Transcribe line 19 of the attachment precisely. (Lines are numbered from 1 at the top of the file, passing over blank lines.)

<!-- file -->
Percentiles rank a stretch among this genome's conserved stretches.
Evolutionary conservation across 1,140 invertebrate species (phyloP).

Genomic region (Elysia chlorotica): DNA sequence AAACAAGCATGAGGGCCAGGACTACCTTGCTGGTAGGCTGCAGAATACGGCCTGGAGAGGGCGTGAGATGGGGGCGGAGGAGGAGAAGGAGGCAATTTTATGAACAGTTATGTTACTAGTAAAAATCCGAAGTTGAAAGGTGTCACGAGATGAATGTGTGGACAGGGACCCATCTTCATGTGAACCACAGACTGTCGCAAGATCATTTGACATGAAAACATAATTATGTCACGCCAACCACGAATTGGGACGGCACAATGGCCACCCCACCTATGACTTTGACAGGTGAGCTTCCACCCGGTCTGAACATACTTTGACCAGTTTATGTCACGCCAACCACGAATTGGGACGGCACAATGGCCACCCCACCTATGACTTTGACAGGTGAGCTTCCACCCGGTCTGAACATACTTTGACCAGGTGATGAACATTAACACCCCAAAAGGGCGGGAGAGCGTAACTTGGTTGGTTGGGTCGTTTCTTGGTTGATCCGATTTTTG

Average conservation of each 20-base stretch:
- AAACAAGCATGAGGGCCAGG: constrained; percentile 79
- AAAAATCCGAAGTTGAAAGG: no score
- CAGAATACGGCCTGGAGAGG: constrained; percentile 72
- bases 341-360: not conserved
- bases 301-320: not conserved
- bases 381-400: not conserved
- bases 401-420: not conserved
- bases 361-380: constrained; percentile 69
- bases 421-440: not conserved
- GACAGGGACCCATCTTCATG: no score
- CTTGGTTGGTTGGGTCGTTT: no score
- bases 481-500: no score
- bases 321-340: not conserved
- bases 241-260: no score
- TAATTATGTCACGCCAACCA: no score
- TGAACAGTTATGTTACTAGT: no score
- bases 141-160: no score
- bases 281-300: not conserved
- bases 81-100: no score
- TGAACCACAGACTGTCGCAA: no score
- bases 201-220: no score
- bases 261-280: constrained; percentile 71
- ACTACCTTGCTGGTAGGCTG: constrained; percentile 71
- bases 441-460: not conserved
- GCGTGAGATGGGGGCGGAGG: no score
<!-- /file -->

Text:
- TAATTATGTCACGCCAACCA: no score